The Plain Dealer reports a $6 million dollar verdict in a legal malpractice case. Here’s the full article:

Ex-client wins $6 million judgment
Lawyer committed malpractice, jury says

James F. McCarty
Plain Dealer Reporter
“Angela Caruso thought she was buying sole ownership of the family’s coffee business, Berardi’s Fresh Roast, when she paid $930,000 to her ex-husband, Michael, in 2000.

But she admitted she didn’t read the fine print of the loan papers her lawyer, David Leneghan, had crafted. She later learned that she had agreed to transfer ownership of the company to Leneghan’s father, Patrick, a Cleveland businessman, if she defaulted.

Which is eventually what happened. A Cuyahoga County jury on Friday found that David Leneghan committed legal malpractice for failing to adequately represent her. Jurors awarded Caruso $6.4 million in compensatory damages.

The jury will return to Common Pleas Court on Tuesday to determine if Leneghan and his former law firm, Wegman Hessler Vanderburg & O’Toole, should be forced to pay punitive damages to Caruso.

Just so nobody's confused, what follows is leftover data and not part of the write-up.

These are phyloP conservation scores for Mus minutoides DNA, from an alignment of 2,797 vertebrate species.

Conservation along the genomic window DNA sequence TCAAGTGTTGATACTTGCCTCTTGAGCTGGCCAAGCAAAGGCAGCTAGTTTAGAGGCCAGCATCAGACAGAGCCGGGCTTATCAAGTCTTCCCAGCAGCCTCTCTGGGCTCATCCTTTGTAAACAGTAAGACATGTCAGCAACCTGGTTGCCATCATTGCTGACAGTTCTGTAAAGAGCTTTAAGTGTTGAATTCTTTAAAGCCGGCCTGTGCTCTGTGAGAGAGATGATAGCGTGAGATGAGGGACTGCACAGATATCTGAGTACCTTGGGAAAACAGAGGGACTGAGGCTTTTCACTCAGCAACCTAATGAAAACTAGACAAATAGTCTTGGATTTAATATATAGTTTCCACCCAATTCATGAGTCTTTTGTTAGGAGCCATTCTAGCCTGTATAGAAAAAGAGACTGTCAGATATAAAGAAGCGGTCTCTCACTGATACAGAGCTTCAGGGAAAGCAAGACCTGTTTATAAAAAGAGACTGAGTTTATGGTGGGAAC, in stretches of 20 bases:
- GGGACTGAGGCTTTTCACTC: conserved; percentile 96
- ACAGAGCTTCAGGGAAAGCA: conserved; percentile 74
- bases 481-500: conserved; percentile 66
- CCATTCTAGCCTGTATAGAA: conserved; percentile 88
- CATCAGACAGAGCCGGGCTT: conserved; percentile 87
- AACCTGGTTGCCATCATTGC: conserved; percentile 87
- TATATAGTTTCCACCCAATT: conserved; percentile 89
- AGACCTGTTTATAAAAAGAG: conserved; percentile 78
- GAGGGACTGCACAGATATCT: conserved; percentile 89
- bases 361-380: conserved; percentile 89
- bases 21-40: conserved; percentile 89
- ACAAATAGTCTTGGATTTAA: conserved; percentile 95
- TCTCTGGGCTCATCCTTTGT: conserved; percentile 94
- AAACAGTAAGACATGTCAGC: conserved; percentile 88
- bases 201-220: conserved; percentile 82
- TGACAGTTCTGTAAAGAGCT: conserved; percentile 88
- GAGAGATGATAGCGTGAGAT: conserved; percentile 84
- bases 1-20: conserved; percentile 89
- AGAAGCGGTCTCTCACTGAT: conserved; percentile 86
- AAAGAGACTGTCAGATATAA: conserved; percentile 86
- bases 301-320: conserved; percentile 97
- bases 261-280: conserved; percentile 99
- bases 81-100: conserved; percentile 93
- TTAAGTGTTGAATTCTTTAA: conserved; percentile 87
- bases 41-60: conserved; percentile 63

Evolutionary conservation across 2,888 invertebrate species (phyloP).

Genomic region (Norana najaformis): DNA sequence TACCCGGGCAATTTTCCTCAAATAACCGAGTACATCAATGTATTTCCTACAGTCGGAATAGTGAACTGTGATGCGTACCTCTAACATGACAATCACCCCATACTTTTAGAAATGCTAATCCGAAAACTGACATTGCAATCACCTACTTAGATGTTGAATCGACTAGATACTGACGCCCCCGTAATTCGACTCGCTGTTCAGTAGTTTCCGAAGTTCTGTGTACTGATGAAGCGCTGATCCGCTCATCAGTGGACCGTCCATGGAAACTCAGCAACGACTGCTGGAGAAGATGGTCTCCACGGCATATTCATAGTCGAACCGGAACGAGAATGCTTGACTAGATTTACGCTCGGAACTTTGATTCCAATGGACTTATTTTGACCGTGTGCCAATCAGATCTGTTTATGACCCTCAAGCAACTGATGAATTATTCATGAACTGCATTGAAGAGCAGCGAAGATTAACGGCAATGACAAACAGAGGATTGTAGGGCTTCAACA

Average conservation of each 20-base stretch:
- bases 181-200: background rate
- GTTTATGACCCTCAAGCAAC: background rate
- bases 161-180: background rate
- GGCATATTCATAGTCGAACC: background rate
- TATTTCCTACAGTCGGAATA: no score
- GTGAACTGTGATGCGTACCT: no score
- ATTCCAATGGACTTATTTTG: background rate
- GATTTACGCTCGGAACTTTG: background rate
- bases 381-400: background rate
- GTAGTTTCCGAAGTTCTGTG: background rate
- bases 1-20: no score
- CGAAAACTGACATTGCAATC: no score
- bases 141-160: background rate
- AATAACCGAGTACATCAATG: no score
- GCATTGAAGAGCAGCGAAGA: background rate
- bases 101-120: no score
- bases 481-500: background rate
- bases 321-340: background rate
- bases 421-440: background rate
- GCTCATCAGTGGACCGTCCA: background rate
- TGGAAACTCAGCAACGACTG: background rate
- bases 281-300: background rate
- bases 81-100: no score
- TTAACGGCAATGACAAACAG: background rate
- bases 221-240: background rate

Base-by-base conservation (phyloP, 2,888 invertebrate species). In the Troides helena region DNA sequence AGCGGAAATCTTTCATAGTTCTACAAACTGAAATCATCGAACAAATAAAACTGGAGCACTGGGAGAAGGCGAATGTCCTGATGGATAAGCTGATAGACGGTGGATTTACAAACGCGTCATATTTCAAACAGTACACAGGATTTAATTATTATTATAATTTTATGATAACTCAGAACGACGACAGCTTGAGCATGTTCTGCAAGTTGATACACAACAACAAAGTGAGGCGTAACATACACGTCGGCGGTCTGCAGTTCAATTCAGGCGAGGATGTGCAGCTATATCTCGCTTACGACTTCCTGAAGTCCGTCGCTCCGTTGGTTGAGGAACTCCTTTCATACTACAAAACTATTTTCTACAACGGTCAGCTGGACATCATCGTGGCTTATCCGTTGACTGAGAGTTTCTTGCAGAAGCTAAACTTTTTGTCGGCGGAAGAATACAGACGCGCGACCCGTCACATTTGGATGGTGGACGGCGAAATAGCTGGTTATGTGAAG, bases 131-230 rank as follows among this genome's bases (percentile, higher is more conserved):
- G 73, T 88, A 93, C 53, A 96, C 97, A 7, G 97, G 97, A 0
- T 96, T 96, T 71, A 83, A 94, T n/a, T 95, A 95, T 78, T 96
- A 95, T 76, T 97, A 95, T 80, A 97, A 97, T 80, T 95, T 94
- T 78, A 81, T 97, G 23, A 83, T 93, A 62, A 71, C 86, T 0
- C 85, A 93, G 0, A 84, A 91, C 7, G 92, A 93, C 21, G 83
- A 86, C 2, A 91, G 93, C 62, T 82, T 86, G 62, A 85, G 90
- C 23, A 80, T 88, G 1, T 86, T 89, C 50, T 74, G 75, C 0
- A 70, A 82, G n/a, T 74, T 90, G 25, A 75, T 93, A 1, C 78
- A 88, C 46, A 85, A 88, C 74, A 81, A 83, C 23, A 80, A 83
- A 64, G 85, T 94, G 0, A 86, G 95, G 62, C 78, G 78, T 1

Caruso, 58, returned to her condominium in Broadview Heights to celebrate her victory. She couldn’t think of a better gift to give her Italian immigrant parents on their 65th wedding anniversary.

“My [family] name is ultimately my most precious possession,” Caruso said. “I don’t want the name Berardi associated in any shape or form with” the Leneghans.

She said she would like to regain ownership of her company. Her lawyer said that decision will be up to the trial judge.

For five weeks of trial, the jury heard how the Carusos built the Berardi coffee company from nothing into a $4 million enterprise with 23 employees and the bulk of the Northeast Ohio market. But as the Carusos’ marriage crumbled, so did their business relationship. Both wanted sole control of the company and sought to buy the other’s share.